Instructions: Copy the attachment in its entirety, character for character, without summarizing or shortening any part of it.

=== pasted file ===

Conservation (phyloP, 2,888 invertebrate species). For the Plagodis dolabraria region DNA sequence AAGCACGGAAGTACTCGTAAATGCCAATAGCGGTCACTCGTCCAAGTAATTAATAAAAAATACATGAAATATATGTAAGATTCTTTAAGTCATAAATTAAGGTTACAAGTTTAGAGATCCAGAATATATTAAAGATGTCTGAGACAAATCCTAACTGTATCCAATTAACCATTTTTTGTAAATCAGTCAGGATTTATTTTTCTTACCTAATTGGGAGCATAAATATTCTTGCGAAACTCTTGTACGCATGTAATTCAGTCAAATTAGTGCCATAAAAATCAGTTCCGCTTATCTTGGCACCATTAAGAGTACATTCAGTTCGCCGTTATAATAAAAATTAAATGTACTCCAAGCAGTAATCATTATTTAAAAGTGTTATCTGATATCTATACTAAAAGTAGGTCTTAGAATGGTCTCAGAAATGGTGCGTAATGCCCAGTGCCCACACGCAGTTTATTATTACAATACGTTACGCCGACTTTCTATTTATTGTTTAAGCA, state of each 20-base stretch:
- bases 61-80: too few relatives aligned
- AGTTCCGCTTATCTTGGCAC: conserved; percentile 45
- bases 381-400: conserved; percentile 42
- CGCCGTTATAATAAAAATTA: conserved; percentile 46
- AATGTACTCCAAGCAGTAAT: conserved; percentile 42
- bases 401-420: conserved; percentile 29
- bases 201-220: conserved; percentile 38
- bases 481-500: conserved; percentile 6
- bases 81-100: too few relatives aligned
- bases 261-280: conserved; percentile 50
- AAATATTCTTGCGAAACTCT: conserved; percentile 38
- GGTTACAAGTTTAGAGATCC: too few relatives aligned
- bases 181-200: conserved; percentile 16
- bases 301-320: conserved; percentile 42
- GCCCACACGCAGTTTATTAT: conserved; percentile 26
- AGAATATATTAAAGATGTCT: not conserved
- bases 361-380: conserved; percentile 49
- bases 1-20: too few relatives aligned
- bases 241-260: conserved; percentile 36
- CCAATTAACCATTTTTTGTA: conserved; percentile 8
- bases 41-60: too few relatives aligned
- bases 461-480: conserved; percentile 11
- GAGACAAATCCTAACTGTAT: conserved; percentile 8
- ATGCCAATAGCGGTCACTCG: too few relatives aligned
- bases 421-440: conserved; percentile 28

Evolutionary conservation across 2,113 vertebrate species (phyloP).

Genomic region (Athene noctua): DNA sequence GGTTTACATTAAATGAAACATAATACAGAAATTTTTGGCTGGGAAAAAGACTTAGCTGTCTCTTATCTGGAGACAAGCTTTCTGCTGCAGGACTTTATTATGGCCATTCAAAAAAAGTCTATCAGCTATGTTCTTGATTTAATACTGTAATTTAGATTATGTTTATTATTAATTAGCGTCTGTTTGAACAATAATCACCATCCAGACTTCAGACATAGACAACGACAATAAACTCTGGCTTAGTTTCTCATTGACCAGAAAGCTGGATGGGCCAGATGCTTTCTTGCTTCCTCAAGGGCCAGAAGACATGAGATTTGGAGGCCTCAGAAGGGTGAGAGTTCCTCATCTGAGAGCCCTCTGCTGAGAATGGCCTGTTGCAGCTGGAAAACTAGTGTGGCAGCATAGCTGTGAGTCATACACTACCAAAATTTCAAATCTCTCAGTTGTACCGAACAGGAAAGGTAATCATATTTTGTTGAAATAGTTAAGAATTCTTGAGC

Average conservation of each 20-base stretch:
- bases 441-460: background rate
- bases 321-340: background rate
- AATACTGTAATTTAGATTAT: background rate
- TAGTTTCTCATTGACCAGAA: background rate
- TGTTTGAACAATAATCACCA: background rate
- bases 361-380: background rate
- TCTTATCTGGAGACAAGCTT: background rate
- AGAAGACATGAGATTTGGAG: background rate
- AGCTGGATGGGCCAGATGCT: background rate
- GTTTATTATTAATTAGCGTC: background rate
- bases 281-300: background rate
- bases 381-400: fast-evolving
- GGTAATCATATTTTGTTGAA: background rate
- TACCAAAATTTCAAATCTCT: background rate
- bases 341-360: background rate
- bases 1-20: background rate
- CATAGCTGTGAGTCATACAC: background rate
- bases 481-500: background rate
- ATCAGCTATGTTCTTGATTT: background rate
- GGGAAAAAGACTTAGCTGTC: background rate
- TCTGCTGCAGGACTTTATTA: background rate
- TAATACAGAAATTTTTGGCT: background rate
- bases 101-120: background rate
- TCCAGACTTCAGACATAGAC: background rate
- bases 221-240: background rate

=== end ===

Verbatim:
Conservation (phyloP, 2,888 invertebrate species). For the Plagodis dolabraria region DNA sequence AAGCACGGAAGTACTCGTAAATGCCAATAGCGGTCACTCGTCCAAGTAATTAATAAAAAATACATGAAATATATGTAAGATTCTTTAAGTCATAAATTAAGGTTACAAGTTTAGAGATCCAGAATATATTAAAGATGTCTGAGACAAATCCTAACTGTATCCAATTAACCATTTTTTGTAAATCAGTCAGGATTTATTTTTCTTACCTAATTGGGAGCATAAATATTCTTGCGAAACTCTTGTACGCATGTAATTCAGTCAAATTAGTGCCATAAAAATCAGTTCCGCTTATCTTGGCACCATTAAGAGTACATTCAGTTCGCCGTTATAATAAAAATTAAATGTACTCCAAGCAGTAATCATTATTTAAAAGTGTTATCTGATATCTATACTAAAAGTAGGTCTTAGAATGGTCTCAGAAATGGTGCGTAATGCCCAGTGCCCACACGCAGTTTATTATTACAATACGTTACGCCGACTTTCTATTTATTGTTTAAGCA, state of each 20-base stretch:
- bases 61-80: too few relatives aligned
- AGTTCCGCTTATCTTGGCAC: conserved; percentile 45
- bases 381-400: conserved; percentile 42
- CGCCGTTATAATAAAAATTA: conserved; percentile 46
- AATGTACTCCAAGCAGTAAT: conserved; percentile 42
- bases 401-420: conserved; percentile 29
- bases 201-220: conserved; percentile 38
- bases 481-500: conserved; percentile 6
- bases 81-100: too few relatives aligned
- bases 261-280: conserved; percentile 50
- AAATATTCTTGCGAAACTCT: conserved; percentile 38
- GGTTACAAGTTTAGAGATCC: too few relatives aligned
- bases 181-200: conserved; percentile 16
- bases 301-320: conserved; percentile 42
- GCCCACACGCAGTTTATTAT: conserved; percentile 26
- AGAATATATTAAAGATGTCT: not conserved
- bases 361-380: conserved; percentile 49
- bases 1-20: too few relatives aligned
- bases 241-260: conserved; percentile 36
- CCAATTAACCATTTTTTGTA: conserved; percentile 8
- bases 41-60: too few relatives aligned
- bases 461-480: conserved; percentile 11
- GAGACAAATCCTAACTGTAT: conserved; percentile 8
- ATGCCAATAGCGGTCACTCG: too few relatives aligned
- bases 421-440: conserved; percentile 28

Evolutionary conservation across 2,113 vertebrate species (phyloP).

Genomic region (Athene noctua): DNA sequence GGTTTACATTAAATGAAACATAATACAGAAATTTTTGGCTGGGAAAAAGACTTAGCTGTCTCTTATCTGGAGACAAGCTTTCTGCTGCAGGACTTTATTATGGCCATTCAAAAAAAGTCTATCAGCTATGTTCTTGATTTAATACTGTAATTTAGATTATGTTTATTATTAATTAGCGTCTGTTTGAACAATAATCACCATCCAGACTTCAGACATAGACAACGACAATAAACTCTGGCTTAGTTTCTCATTGACCAGAAAGCTGGATGGGCCAGATGCTTTCTTGCTTCCTCAAGGGCCAGAAGACATGAGATTTGGAGGCCTCAGAAGGGTGAGAGTTCCTCATCTGAGAGCCCTCTGCTGAGAATGGCCTGTTGCAGCTGGAAAACTAGTGTGGCAGCATAGCTGTGAGTCATACACTACCAAAATTTCAAATCTCTCAGTTGTACCGAACAGGAAAGGTAATCATATTTTGTTGAAATAGTTAAGAATTCTTGAGC

Average conservation of each 20-base stretch:
- bases 441-460: background rate
- bases 321-340: background rate
- AATACTGTAATTTAGATTAT: background rate
- TAGTTTCTCATTGACCAGAA: background rate
- TGTTTGAACAATAATCACCA: background rate
- bases 361-380: background rate
- TCTTATCTGGAGACAAGCTT: background rate
- AGAAGACATGAGATTTGGAG: background rate
- AGCTGGATGGGCCAGATGCT: background rate
- GTTTATTATTAATTAGCGTC: background rate
- bases 281-300: background rate
- bases 381-400: fast-evolving
- GGTAATCATATTTTGTTGAA: background rate
- TACCAAAATTTCAAATCTCT: background rate
- bases 341-360: background rate
- bases 1-20: background rate
- CATAGCTGTGAGTCATACAC: background rate
- bases 481-500: background rate
- ATCAGCTATGTTCTTGATTT: background rate
- GGGAAAAAGACTTAGCTGTC: background rate
- TCTGCTGCAGGACTTTATTA: background rate
- TAATACAGAAATTTTTGGCT: background rate
- bases 101-120: background rate
- TCCAGACTTCAGACATAGAC: background rate
- bases 221-240: background rate